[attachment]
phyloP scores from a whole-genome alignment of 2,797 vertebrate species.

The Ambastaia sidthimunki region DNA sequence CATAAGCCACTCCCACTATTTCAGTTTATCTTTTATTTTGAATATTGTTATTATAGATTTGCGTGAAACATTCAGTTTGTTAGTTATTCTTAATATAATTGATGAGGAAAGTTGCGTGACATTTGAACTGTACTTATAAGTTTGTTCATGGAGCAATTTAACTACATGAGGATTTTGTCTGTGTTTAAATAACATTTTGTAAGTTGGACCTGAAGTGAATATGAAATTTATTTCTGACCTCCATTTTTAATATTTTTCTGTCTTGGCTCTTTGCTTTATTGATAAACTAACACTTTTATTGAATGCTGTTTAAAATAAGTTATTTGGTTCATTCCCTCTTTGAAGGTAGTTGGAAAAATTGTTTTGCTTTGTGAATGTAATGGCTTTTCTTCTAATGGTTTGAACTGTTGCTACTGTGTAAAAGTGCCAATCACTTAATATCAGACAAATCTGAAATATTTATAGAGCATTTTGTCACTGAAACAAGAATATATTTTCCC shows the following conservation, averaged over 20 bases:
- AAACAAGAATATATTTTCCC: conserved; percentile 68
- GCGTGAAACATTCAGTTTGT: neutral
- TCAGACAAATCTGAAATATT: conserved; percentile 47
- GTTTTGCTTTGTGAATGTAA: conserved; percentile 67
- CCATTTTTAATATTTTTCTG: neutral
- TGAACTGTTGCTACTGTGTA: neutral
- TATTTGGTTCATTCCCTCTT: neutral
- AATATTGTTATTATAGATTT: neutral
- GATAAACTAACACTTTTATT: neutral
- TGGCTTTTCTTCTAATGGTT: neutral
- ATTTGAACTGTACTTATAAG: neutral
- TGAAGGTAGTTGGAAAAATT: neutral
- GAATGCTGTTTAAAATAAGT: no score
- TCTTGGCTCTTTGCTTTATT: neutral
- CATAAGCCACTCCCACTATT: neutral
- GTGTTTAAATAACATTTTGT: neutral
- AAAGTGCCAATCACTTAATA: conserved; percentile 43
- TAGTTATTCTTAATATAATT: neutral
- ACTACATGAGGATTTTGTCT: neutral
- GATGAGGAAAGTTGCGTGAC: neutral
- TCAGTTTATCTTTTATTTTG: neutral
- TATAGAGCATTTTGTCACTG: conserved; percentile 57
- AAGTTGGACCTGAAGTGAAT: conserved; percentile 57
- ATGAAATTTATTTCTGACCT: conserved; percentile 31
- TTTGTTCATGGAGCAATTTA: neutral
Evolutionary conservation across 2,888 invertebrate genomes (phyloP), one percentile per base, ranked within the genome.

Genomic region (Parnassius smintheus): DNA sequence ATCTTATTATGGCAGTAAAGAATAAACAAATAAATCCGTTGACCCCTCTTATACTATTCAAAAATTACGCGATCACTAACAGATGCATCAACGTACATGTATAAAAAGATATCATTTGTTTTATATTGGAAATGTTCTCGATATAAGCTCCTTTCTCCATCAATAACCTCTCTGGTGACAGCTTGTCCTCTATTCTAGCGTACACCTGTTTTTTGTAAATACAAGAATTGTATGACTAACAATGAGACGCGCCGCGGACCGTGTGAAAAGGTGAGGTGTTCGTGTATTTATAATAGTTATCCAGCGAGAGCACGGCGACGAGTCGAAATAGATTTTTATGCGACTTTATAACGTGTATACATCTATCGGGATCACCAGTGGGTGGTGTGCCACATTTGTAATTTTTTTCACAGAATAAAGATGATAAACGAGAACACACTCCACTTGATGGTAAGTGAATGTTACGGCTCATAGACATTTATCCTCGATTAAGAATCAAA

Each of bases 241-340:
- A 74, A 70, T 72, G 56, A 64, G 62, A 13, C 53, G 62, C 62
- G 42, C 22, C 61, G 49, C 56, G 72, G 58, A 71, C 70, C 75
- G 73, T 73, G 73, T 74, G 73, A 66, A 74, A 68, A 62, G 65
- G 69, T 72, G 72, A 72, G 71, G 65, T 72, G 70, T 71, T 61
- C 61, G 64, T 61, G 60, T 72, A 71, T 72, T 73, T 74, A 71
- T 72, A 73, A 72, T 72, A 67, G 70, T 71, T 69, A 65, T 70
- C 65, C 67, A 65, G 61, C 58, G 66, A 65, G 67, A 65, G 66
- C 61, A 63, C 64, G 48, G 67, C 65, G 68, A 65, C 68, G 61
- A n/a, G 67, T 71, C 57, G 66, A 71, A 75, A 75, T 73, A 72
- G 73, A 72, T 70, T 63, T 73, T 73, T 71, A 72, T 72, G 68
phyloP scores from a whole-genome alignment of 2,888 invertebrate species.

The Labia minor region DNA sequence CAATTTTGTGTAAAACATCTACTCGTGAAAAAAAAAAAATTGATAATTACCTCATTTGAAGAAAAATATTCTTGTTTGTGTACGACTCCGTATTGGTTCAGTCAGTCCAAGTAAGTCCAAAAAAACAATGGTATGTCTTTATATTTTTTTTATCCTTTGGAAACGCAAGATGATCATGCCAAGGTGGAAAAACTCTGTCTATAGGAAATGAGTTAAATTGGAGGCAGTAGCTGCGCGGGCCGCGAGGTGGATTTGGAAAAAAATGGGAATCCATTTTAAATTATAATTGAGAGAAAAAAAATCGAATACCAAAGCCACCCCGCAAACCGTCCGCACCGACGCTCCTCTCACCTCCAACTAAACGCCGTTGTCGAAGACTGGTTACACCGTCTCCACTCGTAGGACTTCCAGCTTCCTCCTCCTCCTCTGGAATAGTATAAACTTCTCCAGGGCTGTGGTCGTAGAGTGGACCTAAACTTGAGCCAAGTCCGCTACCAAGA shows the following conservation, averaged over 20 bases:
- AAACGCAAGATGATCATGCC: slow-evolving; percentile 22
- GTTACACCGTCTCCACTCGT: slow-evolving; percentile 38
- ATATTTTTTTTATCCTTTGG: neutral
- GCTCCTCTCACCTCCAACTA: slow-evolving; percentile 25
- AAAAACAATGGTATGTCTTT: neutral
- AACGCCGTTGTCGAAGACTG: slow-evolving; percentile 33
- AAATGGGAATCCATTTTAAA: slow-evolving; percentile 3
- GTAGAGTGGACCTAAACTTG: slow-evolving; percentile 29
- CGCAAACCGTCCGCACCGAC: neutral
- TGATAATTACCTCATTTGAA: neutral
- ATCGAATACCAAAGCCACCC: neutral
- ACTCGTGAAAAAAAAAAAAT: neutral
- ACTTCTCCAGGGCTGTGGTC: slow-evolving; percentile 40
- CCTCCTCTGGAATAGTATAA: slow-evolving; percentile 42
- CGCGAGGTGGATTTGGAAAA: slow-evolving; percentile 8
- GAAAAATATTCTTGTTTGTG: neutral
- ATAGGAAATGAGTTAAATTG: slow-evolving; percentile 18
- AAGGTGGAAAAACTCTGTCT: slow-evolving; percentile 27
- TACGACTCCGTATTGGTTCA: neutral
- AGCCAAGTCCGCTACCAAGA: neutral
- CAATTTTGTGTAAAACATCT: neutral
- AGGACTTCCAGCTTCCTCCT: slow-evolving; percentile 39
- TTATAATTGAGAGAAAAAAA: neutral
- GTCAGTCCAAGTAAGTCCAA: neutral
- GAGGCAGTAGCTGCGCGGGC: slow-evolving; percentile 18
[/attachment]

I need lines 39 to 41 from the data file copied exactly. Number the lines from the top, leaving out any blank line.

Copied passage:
- A n/a, G 67, T 71, C 57, G 66, A 71, A 75, A 75, T 73, A 72
- G 73, A 72, T 70, T 63, T 73, T 73, T 71, A 72, T 72, G 68
phyloP scores from a whole-genome alignment of 2,888 invertebrate species.